worthless papers

i found an interesting article on foxnews.com today, and it got me thinking. in the article, andrew p. napolitano writes that given the various nsa and patriot act related scandals in the past decade, the fourth amendment (lawful search and seizure), among other parts of the constitution – chiefly discussed after snowden’s revelations and consequent government outrage was free speech – has become merely a list of words on paper, with no relevance or authority in modern society.


i have conflicting thoughts on this. while it is true that many of our constitutional rights have been repeatedly violated under the premise of ‘national security’ by both the bush and obama administrations, it is also true that many people in the states are united in the belief that terrorism is the unforgivable sin, if you will, and must be prohibited at all costs, thus providing justification for all the past decade’s violations: widespread surveillance of common citizens, rash dealings with whistleblowers, yet more wars to add to the list of those unauthorized by congress (over 170, last time i checked). the chief debate in recent years has involved the nsa’s collecting of all information, sensitive or otherwise, from all american citizens and inhabitants, and storing them in national databases.

after snowden's big reveal, the hashtag '1984/2013' trended on twitter and tumblr, and sales of orwell's dystopian novel skyrocketed.
after snowden’s big reveal, the hashtag ‘1984/2013’ trended on twitter and tumblr, and sales of orwell’s dystopian novel skyrocketed.

this raises many dissenting opinions on what privacy should be defined as and just how far it extends. is privacy a natural right, given by God (or whatever source of morality you believe in) for all humanity? or is it a privilege granted by governments to citizens, trusting it will not be misused and taking it away if it is?

the nsa is doing its job. a bit too well.
the nsa is doing its job. a bit too well, some say.

perhaps an analogy is a good way to clarify my meaning here. look back on your school days. how many times did one or two rowdy students cause a teacher to have the entire class write an essay, take a pop quiz, lose talking or bathroom privileges, etc.? not very fair to the majority of students who were doing what was asked of them (or who were better at hiding the fact that they weren’t). yet the teacher’s reasoning never changed: ‘if one of you can’t handle this, it’s easier to take the privilege from all of you than to try to monitor who is mature enough for it and who isn’t.’ now apply that logic to the government – for instance, their dealings with internet security. since many terrorist threats and attacks seem to be made and planned online these days, the government, being the lazy, indecisive, shut-down prone installment it currently is, has decided it would be far simpler to deny all americans free, unsupervised internet usage than try to severely narrow the field of focus on truly threatening information. (which really should be none, in my opinion – i’m of the school of thought that we should only attack in self defense, and so far this decade no entire nation has directly attacked us.)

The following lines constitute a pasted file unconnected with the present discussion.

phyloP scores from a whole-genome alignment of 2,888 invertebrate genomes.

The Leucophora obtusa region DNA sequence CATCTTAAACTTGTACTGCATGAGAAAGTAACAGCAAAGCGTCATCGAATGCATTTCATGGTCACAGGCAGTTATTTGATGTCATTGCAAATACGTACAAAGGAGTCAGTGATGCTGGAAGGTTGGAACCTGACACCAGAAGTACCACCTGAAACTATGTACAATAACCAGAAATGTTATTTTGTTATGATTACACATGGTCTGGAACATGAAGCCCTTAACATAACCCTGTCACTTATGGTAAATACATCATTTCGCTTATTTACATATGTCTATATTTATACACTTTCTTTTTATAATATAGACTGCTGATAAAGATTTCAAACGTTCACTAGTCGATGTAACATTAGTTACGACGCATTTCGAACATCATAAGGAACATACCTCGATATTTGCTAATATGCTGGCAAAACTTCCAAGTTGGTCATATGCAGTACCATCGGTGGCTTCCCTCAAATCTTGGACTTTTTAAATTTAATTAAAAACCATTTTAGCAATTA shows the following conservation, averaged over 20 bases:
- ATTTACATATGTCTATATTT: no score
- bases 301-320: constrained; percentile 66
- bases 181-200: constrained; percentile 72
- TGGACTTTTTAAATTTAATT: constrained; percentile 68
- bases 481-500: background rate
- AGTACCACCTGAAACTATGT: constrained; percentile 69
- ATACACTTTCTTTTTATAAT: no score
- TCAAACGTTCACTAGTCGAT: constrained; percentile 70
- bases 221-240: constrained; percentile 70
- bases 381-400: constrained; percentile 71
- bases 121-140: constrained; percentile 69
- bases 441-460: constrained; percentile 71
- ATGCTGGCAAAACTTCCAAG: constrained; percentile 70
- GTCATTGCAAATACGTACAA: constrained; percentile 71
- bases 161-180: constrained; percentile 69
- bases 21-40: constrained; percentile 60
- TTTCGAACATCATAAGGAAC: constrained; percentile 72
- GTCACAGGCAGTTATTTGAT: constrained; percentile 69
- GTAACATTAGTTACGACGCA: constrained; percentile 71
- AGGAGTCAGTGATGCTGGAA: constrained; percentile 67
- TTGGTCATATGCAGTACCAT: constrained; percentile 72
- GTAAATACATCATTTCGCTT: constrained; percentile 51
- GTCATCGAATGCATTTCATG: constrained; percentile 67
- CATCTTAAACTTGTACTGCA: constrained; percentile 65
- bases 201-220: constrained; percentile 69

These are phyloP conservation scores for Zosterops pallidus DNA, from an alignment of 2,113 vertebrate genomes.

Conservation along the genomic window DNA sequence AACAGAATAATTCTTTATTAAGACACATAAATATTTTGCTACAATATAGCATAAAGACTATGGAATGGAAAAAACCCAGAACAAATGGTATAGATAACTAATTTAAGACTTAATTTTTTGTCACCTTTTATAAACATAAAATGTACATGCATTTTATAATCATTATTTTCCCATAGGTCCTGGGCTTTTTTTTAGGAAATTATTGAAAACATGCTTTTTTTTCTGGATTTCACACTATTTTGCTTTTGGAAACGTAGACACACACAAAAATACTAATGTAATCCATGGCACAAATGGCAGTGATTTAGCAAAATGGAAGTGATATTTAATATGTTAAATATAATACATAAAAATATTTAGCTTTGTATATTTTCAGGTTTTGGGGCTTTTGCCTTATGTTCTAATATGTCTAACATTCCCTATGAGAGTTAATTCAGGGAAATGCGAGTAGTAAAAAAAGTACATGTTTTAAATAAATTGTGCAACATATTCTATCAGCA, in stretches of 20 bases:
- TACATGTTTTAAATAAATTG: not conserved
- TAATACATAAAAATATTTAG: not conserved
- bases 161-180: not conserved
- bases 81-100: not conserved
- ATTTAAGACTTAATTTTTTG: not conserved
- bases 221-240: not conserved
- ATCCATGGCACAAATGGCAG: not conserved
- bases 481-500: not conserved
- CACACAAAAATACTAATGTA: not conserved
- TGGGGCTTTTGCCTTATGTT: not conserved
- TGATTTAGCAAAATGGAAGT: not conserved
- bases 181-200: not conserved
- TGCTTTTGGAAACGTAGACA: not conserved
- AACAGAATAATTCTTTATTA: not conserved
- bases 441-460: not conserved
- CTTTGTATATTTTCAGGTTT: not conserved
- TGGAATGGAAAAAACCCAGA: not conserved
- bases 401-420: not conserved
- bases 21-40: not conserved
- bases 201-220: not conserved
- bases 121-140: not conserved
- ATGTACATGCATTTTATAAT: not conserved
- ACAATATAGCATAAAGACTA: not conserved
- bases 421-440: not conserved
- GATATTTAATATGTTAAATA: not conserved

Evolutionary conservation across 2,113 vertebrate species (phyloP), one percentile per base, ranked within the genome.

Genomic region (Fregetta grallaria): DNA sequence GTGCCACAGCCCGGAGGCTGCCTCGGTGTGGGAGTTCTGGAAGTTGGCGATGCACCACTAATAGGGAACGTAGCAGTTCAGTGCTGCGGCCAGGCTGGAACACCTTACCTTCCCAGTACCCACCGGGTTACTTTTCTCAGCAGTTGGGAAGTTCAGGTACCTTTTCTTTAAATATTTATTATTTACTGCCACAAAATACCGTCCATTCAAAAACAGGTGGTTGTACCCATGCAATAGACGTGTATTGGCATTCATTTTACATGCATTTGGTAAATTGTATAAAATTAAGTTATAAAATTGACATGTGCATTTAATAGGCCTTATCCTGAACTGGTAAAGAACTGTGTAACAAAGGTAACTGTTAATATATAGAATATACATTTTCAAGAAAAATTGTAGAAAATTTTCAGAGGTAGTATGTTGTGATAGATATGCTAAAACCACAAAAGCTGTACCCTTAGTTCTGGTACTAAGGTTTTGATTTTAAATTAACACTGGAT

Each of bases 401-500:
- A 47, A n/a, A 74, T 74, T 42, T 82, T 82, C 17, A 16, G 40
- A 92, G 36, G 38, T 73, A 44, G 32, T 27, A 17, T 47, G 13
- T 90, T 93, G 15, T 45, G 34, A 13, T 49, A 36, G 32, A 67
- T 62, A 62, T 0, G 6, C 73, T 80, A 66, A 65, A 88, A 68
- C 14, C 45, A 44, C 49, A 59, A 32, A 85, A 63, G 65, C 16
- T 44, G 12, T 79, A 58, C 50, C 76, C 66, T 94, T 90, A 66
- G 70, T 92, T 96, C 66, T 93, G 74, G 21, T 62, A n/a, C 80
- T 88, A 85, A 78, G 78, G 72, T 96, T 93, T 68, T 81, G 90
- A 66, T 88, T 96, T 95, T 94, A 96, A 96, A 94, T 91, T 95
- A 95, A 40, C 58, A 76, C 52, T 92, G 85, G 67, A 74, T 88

but then we come to the privacy aspect. yes, there are certain things the majority of the government should not have access to, given the potential for corruption and misuse: credit card information, social security numbers, other financial information, etc. but we the people have chosen to put these things on the internet for the sake of convenience. and the government officials are citizens too: they are on the internet. and as we all learned from the target credit card hacks, among others, putting something in a website, no matter how secure the server, opens doors for potential fraud. so perhaps the real question is, if we are so enraged at having a government database hold all our secrets, why are we putting them in a place that is easily accessed? i’ve always lived by the philosophy that nothing should be done if it has to be kept secret. (permanently – obviously i love surprise parties as much as the next person.) perhaps this is a philosophy americans should adopt as well, amended to fit the situation: don’t put anything online that you don’t want the government to see. or, the alternate approach: stop being so concerned that the government sees it. this is not to say that what the nsa has been doing is ethical; i merely suggest that as long as this is an issue, it would be easier for us to recognize that we are being observed (while also recognizing that this is not a close, specific observation – no need to be paranoid when the field is so broad and those surveying it aren’t even close to omnipresent or omniscient) and move on. after all, the convenience of such things as online shopping, online bill-paying, and online resumes is commerce too valuable in this age of immediacy to pass up because of the nsa playing big brother. i mean, reality check here: if the information being collected were actually being used, i and most of the political bloggers i follow on tumblr would have been detained by now for being a threat to national security (read, a threat to the liberal agenda). also, if the nsa officials are anything like the imbeciles ‘running’ the country right now, they don’t have a clue where to begin using the data they have, much less how to specifically target anyone with it.


as a bit of an afterthought, i didn’t really understand the shock of snowden’s revelations – not the shock of the scope of surveillance, but the shock that surveillance is being conducted in the first place. after all, the government did invent the internet.

– lexxie rae xx


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